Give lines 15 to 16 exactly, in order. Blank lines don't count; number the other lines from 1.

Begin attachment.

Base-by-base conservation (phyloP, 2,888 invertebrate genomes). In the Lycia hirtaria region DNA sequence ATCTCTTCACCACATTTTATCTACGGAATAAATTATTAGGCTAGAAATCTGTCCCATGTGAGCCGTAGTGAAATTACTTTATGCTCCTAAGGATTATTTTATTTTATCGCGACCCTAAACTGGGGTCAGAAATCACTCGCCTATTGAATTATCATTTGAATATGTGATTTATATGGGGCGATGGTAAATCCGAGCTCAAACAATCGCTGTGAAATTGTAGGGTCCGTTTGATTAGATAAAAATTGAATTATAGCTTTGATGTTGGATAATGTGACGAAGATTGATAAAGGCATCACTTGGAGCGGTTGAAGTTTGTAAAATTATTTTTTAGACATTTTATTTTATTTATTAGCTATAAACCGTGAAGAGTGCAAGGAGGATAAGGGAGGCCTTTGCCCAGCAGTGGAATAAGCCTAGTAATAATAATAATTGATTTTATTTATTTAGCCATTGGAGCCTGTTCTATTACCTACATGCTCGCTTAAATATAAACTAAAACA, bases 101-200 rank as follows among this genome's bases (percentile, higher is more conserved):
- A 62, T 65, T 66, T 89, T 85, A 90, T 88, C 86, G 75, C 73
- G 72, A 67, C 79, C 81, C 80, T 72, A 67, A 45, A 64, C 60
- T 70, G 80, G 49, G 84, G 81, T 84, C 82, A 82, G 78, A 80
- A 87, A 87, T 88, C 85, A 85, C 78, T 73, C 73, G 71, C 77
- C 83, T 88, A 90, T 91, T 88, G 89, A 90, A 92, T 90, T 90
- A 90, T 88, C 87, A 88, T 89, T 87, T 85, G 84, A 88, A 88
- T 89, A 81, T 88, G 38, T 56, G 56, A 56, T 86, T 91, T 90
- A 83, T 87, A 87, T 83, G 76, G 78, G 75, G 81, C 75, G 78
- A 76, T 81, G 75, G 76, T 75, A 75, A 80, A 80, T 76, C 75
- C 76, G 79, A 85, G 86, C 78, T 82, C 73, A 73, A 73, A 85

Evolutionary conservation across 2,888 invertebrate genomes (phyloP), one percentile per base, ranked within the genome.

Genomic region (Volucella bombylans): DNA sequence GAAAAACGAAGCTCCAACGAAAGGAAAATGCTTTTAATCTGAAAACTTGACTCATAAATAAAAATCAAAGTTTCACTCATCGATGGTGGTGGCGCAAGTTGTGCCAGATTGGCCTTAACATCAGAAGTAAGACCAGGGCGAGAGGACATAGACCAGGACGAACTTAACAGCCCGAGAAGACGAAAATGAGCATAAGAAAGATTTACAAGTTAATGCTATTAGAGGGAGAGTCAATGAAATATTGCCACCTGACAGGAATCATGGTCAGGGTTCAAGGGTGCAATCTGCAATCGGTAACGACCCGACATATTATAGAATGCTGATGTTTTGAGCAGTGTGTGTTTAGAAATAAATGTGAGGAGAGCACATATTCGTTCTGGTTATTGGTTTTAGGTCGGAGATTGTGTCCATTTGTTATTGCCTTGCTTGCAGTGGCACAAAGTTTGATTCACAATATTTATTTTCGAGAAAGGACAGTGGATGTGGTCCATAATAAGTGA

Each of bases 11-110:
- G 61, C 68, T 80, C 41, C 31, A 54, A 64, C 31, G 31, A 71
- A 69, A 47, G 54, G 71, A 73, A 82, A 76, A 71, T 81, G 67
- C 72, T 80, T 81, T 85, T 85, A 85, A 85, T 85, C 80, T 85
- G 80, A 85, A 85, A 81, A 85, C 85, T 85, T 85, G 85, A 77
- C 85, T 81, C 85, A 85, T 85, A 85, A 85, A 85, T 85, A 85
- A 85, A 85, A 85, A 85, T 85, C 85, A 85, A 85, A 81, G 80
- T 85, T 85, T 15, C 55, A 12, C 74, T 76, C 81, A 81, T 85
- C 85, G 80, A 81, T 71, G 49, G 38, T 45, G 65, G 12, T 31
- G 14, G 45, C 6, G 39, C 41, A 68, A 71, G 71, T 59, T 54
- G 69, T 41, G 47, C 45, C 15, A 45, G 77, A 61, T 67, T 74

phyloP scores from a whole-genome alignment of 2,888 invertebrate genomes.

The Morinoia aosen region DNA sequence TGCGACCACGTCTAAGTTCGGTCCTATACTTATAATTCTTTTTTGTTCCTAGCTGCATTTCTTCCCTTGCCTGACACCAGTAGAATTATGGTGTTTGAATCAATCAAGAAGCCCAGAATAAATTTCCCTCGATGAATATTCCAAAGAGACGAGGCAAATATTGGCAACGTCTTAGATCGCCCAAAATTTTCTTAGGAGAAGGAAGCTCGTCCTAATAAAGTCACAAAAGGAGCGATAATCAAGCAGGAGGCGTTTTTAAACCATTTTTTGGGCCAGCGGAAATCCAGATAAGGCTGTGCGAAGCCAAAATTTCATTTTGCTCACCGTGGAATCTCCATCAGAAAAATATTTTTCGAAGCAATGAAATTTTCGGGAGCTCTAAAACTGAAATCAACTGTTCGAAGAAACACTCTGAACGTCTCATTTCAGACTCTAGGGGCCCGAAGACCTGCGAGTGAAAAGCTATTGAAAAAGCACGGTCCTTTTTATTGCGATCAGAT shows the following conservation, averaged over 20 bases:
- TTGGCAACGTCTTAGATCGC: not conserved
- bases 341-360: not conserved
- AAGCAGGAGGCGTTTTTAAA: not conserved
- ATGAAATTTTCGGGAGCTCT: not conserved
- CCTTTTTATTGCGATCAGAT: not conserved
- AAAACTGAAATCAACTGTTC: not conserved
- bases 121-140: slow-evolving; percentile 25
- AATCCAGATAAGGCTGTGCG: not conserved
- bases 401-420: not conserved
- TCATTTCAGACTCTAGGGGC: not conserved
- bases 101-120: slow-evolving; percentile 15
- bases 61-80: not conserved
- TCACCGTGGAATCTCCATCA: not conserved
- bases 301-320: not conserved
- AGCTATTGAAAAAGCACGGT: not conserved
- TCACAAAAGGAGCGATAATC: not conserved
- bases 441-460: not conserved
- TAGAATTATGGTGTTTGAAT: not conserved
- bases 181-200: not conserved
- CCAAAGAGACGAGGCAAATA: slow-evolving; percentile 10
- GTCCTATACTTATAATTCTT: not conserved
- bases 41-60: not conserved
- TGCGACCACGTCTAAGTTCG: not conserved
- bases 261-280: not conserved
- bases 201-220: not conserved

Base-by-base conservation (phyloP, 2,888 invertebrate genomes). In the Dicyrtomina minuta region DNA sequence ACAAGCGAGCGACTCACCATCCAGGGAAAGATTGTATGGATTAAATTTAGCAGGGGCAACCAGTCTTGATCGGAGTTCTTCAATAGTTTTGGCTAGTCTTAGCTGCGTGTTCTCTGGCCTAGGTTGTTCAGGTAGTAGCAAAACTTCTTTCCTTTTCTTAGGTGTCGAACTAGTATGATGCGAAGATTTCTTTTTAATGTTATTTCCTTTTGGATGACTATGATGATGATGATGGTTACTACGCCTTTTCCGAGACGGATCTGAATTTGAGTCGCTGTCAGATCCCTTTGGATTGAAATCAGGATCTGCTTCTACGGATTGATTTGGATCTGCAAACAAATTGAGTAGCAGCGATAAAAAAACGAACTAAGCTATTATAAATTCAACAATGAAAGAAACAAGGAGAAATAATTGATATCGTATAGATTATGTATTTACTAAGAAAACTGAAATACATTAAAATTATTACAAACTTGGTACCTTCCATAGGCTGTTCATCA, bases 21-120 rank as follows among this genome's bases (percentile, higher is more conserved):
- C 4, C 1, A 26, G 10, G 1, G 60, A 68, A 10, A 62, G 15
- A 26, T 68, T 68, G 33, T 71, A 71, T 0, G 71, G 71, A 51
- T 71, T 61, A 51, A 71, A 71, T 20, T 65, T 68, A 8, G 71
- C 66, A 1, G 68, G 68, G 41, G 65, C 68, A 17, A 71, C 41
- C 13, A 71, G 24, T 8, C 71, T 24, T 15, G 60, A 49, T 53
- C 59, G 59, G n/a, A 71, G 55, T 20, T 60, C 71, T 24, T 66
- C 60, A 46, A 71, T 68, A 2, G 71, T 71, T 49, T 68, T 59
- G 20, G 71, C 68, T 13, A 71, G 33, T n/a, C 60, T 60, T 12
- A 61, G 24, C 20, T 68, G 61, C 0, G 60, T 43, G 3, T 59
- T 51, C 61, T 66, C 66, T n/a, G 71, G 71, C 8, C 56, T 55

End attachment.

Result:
- G 61, C 68, T 80, C 41, C 31, A 54, A 64, C 31, G 31, A 71
- A 69, A 47, G 54, G 71, A 73, A 82, A 76, A 71, T 81, G 67